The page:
Finding Ideal Rental Property

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Over the last few weeks I have stepped up my search for my first rental property. What started as sort of a passive search (oh, if a good deal falls in my lap I may look into it) has now become a daily routine of checking real estate websites and multiple listings.

I’m officially ready to become a real estate investor.

During this process I have discovered a number properties that at first glance look appealing, but after closer inspection don’t quite fit my overall strategy. I have an overall strategy?

The Ideal Rental Property (for me)

It makes sense before jumping into the real estate investor game to develop some sort of strategy with respect to the type of property you are looking to buy, it’s location, price range, age, size, rental opportunity, etc.

Without that, you will soon be overwhelmed by the options out there and become paralyzed (where I’ve been for much of the last year since I decided I’d like to start buying properties).

Property Size

It seems that the sweet spot for an ideal rental property may be a 3-bedroom, 2-bathroom home on a small to medium sized lot.

These homes are best suited for young families and single parents – two groups that traditionally look to rent before buying a home.

Square footage is not particularly important to me, but the size of the lot is.

I don’t want a small home on 3/4 of an acre. That’s a lot of maintenance for me (when the home isn’t rented) and the renter. What renter wants to mow 0.75 acres of grass? I wouldn’t.

Property Location

What is that old saying about real estate? Location, location, location. It is particularly true when considering a rental property. It helps to identify and know your target rental market.

I have already mentioned my primary target market is young, small families and single-parent families. For this reason, it is important to consider the school zones in which I purchase properties.

Naturally, this probably means I will pay a bit more for property as opposed to those located in a poor school zone.

That’s OK; if it means the difference in keeping the property rented or not I’ll take the risk.

If I were attempting to rent to college students, proximity to a local university and/or nightlife hot-spots may be more attractive than good elementary schools or major employers.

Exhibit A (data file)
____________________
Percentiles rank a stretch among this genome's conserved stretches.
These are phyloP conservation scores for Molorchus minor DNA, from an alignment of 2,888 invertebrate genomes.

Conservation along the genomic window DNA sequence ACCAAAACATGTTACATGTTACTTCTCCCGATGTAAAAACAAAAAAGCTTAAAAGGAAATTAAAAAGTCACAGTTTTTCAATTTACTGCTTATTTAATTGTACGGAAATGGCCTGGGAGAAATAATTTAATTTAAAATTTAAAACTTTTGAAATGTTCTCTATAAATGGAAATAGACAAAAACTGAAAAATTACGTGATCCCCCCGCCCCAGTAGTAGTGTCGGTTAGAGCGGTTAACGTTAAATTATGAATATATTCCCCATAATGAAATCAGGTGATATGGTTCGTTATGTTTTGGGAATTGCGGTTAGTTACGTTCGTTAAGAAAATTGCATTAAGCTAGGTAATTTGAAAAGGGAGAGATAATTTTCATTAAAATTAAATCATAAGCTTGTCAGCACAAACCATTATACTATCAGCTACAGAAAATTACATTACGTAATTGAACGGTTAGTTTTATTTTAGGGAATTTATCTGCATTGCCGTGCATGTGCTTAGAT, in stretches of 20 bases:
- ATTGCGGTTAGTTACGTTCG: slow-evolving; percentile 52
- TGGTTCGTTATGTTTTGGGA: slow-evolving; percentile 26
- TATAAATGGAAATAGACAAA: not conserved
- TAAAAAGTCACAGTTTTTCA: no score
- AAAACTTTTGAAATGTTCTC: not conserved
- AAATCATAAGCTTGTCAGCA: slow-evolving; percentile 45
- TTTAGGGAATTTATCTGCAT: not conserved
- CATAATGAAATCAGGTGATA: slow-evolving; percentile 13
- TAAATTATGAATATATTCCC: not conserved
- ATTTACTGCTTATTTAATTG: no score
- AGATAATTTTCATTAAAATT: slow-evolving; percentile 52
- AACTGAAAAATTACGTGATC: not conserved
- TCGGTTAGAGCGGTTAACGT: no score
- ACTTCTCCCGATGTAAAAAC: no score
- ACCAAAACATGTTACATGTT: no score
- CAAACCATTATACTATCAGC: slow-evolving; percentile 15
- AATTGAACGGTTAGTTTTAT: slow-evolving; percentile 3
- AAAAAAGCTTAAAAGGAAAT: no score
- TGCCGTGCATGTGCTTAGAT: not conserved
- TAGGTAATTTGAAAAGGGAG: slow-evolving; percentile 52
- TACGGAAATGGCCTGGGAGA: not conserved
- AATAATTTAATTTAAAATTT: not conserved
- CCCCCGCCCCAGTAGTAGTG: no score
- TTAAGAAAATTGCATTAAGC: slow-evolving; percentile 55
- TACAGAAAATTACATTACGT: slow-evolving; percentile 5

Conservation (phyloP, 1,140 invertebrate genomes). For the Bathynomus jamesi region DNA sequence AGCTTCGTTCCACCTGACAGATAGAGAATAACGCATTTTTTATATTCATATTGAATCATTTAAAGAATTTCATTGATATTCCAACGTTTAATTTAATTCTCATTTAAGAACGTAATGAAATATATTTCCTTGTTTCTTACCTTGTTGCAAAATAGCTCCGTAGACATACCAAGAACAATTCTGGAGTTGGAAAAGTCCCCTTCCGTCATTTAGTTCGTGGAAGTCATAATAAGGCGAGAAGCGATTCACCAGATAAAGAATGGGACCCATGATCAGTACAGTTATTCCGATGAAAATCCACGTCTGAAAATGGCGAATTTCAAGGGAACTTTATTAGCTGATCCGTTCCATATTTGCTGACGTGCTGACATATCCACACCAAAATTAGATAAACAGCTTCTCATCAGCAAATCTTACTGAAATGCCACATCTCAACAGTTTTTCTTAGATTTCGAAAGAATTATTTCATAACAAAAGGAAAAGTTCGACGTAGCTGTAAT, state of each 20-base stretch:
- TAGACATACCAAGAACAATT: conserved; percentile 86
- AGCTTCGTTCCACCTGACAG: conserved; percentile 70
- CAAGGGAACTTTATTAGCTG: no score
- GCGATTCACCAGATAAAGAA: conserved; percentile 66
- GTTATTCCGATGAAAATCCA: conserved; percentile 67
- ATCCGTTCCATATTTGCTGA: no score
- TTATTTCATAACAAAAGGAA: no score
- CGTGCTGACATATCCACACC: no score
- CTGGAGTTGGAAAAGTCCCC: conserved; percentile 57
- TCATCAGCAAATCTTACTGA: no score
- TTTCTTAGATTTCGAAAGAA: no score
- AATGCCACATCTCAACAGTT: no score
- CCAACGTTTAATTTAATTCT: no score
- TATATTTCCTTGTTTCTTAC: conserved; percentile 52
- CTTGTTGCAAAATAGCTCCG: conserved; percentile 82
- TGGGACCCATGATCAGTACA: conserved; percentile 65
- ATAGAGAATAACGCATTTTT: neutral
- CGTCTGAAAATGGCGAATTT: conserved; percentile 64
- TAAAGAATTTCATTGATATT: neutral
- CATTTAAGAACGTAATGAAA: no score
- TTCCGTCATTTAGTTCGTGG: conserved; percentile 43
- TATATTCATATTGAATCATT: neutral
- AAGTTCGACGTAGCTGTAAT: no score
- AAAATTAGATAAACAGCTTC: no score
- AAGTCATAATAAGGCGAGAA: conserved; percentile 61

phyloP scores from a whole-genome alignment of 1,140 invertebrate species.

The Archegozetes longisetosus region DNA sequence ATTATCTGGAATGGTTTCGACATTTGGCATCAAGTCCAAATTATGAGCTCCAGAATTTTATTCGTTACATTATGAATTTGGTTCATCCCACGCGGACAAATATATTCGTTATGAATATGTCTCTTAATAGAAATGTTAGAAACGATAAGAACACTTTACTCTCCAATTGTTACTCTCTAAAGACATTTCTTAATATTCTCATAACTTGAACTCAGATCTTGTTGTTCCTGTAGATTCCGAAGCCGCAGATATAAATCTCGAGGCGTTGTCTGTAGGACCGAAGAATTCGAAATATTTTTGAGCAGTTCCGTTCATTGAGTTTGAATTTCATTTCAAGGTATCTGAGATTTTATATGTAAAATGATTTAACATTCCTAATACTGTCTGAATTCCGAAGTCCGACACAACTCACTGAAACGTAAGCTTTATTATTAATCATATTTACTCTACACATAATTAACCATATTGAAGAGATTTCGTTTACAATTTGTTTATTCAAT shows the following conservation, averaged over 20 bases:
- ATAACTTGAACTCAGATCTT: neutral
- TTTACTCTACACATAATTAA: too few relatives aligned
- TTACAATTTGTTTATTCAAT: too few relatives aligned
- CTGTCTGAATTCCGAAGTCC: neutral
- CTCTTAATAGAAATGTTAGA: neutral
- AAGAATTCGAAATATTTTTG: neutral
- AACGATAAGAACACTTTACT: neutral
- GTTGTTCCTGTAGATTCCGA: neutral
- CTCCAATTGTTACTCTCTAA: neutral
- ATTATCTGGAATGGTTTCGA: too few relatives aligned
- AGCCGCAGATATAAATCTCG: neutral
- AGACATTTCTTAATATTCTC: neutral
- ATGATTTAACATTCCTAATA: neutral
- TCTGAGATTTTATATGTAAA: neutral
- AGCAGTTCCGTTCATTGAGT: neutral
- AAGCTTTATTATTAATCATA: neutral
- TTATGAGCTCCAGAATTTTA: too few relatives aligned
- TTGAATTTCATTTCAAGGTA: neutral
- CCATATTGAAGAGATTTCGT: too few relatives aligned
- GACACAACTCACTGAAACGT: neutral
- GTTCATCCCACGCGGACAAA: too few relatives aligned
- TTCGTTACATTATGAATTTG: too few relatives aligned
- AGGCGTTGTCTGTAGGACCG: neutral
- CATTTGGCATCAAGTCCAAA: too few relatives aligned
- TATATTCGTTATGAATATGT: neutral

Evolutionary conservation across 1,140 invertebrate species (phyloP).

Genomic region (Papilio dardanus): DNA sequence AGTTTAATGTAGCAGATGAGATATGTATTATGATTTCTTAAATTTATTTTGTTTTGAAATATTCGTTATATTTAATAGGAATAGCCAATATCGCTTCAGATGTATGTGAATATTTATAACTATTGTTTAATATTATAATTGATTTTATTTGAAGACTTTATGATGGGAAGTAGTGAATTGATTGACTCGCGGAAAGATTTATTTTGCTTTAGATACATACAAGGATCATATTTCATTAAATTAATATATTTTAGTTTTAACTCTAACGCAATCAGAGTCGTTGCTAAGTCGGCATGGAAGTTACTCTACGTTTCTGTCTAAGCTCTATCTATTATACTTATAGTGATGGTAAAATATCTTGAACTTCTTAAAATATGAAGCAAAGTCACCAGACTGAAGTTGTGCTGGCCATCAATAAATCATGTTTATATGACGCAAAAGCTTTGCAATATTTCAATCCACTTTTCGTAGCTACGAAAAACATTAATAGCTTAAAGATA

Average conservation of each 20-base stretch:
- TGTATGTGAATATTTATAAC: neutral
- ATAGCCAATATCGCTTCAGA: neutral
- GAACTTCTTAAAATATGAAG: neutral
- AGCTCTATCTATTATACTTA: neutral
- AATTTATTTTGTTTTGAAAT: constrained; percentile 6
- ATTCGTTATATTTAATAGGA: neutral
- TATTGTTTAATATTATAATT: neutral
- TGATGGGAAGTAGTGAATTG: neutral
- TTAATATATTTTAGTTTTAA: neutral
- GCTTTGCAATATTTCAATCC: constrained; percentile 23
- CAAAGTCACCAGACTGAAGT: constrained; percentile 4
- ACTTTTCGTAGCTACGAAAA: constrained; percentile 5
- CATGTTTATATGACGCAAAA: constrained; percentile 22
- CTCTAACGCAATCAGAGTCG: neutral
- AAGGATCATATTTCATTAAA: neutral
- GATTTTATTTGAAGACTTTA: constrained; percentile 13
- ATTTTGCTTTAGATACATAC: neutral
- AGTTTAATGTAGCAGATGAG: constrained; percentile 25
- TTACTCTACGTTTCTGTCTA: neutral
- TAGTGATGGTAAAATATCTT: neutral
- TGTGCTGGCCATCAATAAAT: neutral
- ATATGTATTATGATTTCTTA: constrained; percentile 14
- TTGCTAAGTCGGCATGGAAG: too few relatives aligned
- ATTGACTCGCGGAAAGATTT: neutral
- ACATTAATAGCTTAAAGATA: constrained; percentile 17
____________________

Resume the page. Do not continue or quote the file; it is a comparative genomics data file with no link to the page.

Age of the Property

I grew up in an old house, so I’m not afraid of owning one myself. However, I’m not sure I want to put renters in a very old house.

If it were my primary residence, I’d be able to watch it more closely for signs of needed repairs, and could make many of them myself.

However, with a rental, there may be long periods of time where I’m not required to enter the home and I’d miss some of those signs.

For the most part, I’m looking for homes built in the last 15 years (late 1990s to last few years). Some of these homes may need a new roof in the next decade, and may be in need of minor upgrades, but most appliances and designs should be relatively modern enough to rent without major upgrades.

Finding Rental Properties

Knowing what you want to look for and finding them are two very different challenges.

I’ve discovered that knowing what I want is the easy part. Now I’m off to find a real property, and finding that I really should call in the experts.

I plan to contact a real estate agent soon and let them know my intentions, my search parameters (location, age, size, etc.) and ask for their assistance in locating a suitable property.

I’d love to find a great foreclosure or short sale to save some money at the buy, but I’m not opposed to a more traditional transaction if this price is right.

Long term, I’d also like to find an agent at a real estate company that can also serve as a good property manager, because I don’t think I’m up for being a landlord.

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